Following an afternoon closed session meeting on Sept. 24, the Mammoth Lakes Town Council announced it had hired Dan Holler, 52, former town administrator for Grass Valley, Calif., as the new Interim Town Manager. Holler is expected to begin work on Oct. 1 in Mammoth Lakes, Councilman Matthew Lehman said.
The hiring of Holler comes on the heels of the resignation of former Town Manager Marianna Marysheva Martinez, which became effective Sept. 6. Mammoth Lakes Police Chief Dan Watson has been serving as Interim Town Manager since that time.
MMM’s resignation followed several closed session meetings held in August by the Mammoth Town Council, mostly while MMM was on vacation.
MMM had served as Town Manager since February, following the removal of her then-boss Dave Wilbrecht.
She also served as Interim Town Manager before Wilbrecht was hired in April 2011.
The Council, as well as the community, had divided feelings on her departure, and the reason for the parting of ways has yet to be clearly divulged.
When asked if it bothered him that Mammoth seemed to chew through town managers pretty quickly, Holler said no.
“I will be able to bring some stability to the position,” Holler said of his job as Interim to find a permanent Town Manager.
Holler may potentially be interested in that permanent position, but as he put it, starting as the interim is a good way for a “dual test drive.”
“The Council and the community can test drive me and I can test drive the community,” he said. “Ultimately though, it will be up to the Town Council.”
At this time, his wife, who is a teacher’s aide, will remain in Grass Valley and the couple will commute on weekends. Holler has no children.
According to a press release issued by the City of Grass Valley, Holler resigned at the end of August, following “a desire by the City Council to move in a direction for which Holler sees himself as not being the best fit for the City … The change will allow Holler to focus on new opportunities in both the public and private sector, without impacting Grass Valley.” His resignation, according to www.theunion.com, came unexpectedly following a closed-door employment evaluation by the Grass Valley City Council.
Holler told The Sheet that his time in Grass Valley had run its course.
“The Council wanted to go in a different direction,” Holler said. “I worked there during five years of economic recession so it’s probably healthy for the City to have a fresh set of eyes going forward.”
The press release went on to say, “For Holler the past 5 and ½ years has been challenging financially for the City and managing that process with the loss of Redevelopment, with an aggressive capital investment program, ongoing service demands and looking for creative ways to help the economy has been very demanding.”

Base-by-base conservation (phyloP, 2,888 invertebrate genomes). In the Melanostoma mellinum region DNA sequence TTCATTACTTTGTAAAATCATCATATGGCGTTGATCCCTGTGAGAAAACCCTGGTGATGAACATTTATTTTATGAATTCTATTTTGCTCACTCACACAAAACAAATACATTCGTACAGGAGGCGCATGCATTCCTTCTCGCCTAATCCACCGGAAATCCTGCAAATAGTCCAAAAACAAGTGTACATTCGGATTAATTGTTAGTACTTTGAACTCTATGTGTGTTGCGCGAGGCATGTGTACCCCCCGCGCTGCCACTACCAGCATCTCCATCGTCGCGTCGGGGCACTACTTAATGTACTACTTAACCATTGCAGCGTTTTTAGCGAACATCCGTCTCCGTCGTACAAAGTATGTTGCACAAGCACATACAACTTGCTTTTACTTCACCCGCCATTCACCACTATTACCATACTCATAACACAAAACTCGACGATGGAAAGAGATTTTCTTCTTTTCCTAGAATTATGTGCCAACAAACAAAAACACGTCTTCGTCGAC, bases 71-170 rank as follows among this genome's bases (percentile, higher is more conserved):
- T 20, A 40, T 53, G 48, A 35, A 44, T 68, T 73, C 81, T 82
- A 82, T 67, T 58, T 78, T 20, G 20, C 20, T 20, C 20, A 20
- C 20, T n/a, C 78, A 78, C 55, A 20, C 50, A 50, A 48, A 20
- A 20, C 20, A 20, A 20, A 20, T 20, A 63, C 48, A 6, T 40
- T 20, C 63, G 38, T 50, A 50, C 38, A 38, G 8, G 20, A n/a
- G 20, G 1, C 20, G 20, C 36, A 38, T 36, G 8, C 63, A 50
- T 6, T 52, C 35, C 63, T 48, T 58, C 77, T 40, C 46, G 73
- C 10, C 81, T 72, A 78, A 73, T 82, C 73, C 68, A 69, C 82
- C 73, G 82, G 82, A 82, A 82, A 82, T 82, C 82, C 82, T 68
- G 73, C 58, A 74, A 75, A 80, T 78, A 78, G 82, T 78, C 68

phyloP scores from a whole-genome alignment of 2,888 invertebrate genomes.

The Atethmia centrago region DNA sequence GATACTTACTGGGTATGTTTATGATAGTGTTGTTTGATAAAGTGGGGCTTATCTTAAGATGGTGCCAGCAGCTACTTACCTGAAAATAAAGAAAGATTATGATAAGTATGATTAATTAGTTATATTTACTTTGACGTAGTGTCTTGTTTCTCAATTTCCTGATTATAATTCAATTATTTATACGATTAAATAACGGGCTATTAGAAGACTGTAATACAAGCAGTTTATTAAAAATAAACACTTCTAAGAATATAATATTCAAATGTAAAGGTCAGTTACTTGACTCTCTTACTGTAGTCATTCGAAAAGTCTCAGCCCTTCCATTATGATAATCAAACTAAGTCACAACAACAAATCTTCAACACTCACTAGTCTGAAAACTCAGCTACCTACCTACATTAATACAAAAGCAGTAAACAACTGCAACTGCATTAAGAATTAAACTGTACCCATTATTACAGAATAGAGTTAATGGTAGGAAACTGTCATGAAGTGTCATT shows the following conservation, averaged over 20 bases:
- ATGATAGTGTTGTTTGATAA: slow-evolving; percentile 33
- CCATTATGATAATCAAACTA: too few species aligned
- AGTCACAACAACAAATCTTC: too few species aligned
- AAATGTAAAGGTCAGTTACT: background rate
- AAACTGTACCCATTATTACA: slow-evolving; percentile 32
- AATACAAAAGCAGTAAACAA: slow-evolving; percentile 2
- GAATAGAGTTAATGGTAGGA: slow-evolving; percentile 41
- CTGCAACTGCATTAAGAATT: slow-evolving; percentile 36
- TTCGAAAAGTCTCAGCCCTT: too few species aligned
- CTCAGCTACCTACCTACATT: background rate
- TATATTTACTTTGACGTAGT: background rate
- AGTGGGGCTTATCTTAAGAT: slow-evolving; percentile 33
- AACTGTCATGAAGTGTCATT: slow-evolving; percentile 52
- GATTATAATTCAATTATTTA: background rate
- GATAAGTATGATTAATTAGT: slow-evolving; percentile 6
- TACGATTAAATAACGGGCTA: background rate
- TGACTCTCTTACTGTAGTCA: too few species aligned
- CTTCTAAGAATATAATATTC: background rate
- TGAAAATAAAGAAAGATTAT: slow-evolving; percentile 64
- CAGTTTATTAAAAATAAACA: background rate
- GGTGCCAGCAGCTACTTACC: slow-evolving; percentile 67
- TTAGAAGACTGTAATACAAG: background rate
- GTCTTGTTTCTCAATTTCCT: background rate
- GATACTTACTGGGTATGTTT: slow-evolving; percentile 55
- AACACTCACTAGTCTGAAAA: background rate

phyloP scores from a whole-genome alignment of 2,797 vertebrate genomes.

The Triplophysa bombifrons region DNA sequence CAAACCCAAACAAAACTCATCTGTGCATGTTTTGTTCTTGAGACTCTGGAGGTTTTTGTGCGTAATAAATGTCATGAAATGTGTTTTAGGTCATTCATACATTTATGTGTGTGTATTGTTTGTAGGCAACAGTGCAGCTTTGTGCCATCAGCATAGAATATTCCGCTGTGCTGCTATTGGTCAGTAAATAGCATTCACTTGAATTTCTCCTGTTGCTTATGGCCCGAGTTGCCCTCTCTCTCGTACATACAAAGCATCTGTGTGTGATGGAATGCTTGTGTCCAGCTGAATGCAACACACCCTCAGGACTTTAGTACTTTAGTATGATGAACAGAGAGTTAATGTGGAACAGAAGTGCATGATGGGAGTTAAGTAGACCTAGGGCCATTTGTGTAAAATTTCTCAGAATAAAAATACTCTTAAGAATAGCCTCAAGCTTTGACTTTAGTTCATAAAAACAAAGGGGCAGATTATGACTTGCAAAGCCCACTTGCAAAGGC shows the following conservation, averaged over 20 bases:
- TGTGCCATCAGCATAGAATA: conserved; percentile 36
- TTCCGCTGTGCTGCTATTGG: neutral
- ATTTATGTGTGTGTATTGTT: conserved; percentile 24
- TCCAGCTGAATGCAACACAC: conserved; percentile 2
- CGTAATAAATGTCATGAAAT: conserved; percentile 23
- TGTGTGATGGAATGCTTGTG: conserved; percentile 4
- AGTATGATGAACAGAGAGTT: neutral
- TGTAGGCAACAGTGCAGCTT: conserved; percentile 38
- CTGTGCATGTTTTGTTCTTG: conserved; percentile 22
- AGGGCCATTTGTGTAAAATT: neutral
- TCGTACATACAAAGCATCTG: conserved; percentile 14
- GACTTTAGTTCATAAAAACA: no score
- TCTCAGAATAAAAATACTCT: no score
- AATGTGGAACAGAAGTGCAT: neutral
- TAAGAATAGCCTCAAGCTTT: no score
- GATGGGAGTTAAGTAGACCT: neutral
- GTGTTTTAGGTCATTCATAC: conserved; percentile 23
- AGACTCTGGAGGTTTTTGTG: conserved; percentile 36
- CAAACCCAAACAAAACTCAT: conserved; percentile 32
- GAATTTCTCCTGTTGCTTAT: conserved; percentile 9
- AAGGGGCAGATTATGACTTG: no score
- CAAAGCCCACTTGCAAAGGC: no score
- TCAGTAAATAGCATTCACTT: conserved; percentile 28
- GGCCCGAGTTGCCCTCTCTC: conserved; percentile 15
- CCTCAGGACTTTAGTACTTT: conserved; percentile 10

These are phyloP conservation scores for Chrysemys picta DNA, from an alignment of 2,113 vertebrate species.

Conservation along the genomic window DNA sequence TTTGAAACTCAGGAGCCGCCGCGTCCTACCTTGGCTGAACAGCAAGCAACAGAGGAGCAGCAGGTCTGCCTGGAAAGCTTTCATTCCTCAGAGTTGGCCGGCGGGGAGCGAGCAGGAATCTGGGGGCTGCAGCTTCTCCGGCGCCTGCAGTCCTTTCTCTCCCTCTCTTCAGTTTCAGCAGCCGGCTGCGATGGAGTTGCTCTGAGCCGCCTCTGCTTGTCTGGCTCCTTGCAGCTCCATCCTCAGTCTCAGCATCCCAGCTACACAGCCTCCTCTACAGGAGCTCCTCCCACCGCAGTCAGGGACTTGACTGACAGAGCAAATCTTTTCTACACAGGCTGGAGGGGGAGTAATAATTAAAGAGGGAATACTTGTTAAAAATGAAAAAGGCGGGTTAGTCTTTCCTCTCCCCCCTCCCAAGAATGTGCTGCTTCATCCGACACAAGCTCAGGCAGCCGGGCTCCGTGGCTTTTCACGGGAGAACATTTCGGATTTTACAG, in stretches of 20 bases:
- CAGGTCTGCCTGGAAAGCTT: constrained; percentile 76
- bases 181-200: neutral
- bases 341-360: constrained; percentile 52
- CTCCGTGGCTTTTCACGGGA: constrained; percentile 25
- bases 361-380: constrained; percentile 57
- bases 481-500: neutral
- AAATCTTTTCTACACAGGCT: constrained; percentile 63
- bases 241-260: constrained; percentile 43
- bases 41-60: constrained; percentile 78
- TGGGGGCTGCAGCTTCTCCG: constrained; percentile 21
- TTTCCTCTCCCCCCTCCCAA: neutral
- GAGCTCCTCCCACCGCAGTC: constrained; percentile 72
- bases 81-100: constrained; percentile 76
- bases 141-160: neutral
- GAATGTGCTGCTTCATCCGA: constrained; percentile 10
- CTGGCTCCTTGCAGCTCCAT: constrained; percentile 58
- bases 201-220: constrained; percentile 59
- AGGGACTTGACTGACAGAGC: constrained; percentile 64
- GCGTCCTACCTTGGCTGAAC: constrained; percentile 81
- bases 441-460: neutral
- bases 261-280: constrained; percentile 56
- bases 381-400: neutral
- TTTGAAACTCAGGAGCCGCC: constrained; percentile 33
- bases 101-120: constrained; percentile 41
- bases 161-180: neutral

A second story at www.theunion.com said, “As the city of Grass Valley moves ahead with its search for a new municipal executive, it will spend more than $81,000 to honor a severance agreement with former City Administrator Dan Holler, whose resignation was announced in late August. Holler’s severance includes three months of aggregate salary plus a final payout of accumulated leave balances.”
Holler’s last day with Grass Valley was Sept. 3 according to www.theunion.com.
Lehman explained that there was no set timeline for Holler’s work, and expected it could take 3-6 months, especially with the upcoming holiday season.
“For the first few weeks, he will be familiarizing himself with town employees and our situation,” Lehman said.
“I plan to get in, understand the Town’s priorities and get them done,” Holler said. “I look forward to helping to restore and strengthen city staff for the community,” he added, referring to the many top-management level vacancies currently available within the Town. Holler will help shape the job descriptions for these positions going forward.
Lehman added that it would be Council and Holler’s goal to establish what they want in a town manager and then go find that person.
“Rather than putting someone in place and then shaping the town around them as we have done in the past,” Lehman said.
Town Council will take action formalizing Holler’s contract at its regular meeting on Wednesday, Oct. 2.
According to a Town of Mammoth press release, “Holler started his government career in 1988 with the City of Glendora. He also worked for the City of West Covina in the Finance Department for 6 years before transitioning to Douglas County, NV as the Budget/Fiscal Officer and County Manager.”
Holler has a Master of Public Administration degree and a Bachelor of Arts degree in Political Science, both from Montana State University.
During his tenure as Grass Valley City Administrator, Holler served as Chief Negotiator for the City, and coordinated the development of a tourism marketing and promotional program along with the establishment of a revised Chamber of Commerce and Visitor Center.
When asked if he was familiar with Mammoth’s newly approved Tourism Business Improvement District (TBID), Holler enthusiastically said yes.
“I think the TBID is fantastic,” he said. “It’s great to have that funding source, which is not controlled by the Town.”
He added, though, that he sees the Town being an integral part of the TBID.
“None of the piece should stand alone,” Holler said. “We need to bring our assets together to help promote a bigger picture.”
Reportedly, the Mammoth Town Council briefly courted the idea of appointing local Tom Cage as Town Manager, but failed to follow through with that idea when the community called for a proper hiring process.